1
$\begingroup$

Here is the history of the Greek GDP. In 2004 year it was 239.7\$ billion, but in 2002 it was 157.7\$ billion. It grew by approximately 50%. How did it grow so fast?

$\endgroup$
  • $\begingroup$ Note that your numbers are in US Dollars. The exchange rate may therefore have a massive impact on your numbers. Check the GDP growth in EUR for a more reliable number. $\endgroup$ – HRSE Feb 15 '16 at 3:41
5
$\begingroup$

You are using USD exchange rate GDPs, which are very volatile. The main effect is probably the fact that the Euro began to circulate in 2002, replacing the cheap domestic currency.

Here are some more general reasons why the peripheral countries did well before the recession:

  1. There was abundant oil supply and the developed countries were splurging on FDI and debt in the periphery
  2. Greece had just joined the Euro and was getting tons of transfer payments
  3. The Euro was still fairly high and hadn't fallen yet.
  4. Greece may have fudged its numbers a bit to get into the Euro.

Eur/usd since 2000:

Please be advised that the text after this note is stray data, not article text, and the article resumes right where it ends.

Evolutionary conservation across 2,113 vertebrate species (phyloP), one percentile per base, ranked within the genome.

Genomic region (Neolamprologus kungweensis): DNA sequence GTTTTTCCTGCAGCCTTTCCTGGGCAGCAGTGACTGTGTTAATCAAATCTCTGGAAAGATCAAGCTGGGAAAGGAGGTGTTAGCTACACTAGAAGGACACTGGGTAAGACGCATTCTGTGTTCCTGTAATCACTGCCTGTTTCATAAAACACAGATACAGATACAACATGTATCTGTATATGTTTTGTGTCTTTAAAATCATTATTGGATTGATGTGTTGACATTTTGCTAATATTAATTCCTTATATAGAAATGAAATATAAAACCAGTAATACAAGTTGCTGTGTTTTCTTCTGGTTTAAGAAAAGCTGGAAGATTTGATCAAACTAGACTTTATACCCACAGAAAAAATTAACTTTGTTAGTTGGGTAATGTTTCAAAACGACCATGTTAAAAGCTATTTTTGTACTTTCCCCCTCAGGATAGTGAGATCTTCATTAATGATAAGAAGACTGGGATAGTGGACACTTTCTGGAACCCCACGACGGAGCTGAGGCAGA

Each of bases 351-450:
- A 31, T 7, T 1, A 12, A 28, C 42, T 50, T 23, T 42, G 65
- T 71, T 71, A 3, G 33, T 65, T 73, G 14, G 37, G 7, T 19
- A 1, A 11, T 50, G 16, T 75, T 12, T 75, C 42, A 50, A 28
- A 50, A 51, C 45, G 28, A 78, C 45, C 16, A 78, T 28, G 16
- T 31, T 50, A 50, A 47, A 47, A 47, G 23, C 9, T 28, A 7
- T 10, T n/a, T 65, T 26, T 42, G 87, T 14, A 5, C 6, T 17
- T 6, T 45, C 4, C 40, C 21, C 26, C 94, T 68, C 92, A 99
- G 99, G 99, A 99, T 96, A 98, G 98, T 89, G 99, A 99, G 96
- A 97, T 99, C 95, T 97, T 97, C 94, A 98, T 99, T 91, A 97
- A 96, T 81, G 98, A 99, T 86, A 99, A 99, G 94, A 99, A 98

enter image description here

$\endgroup$
  • 1
    $\begingroup$ Missing the most important reason: convergence of interest rates in the Euro area - Greece could borrow tons of money quite cheaply and dump it into inefficient investments, partly housing $\endgroup$ – FooBar Feb 18 '16 at 15:57
  • 1
    $\begingroup$ That's #1 of the list $\endgroup$ – D J Sims Feb 19 '16 at 5:44
2
$\begingroup$

Another thing to consider is that the Athens Olympic Games were held in 2004. The cost of the games alone, not including infrastructure projects, is estimated around \$10 billion. A lot of construction work was done during the previous two years. The increased government spending may also have benefited other sectors indirectly (multiplicator effects). This could explain another part of the 50% increase.

There is only one problem with the argument above. According to the suspiciously smooth data I have found, there was no sudden increase in Greek government expenditures during these two years. (Click on max to see the long term.)

$\endgroup$

Your Answer

By clicking “Post Your Answer”, you agree to our terms of service, privacy policy and cookie policy

Not the answer you're looking for? Browse other questions tagged or ask your own question.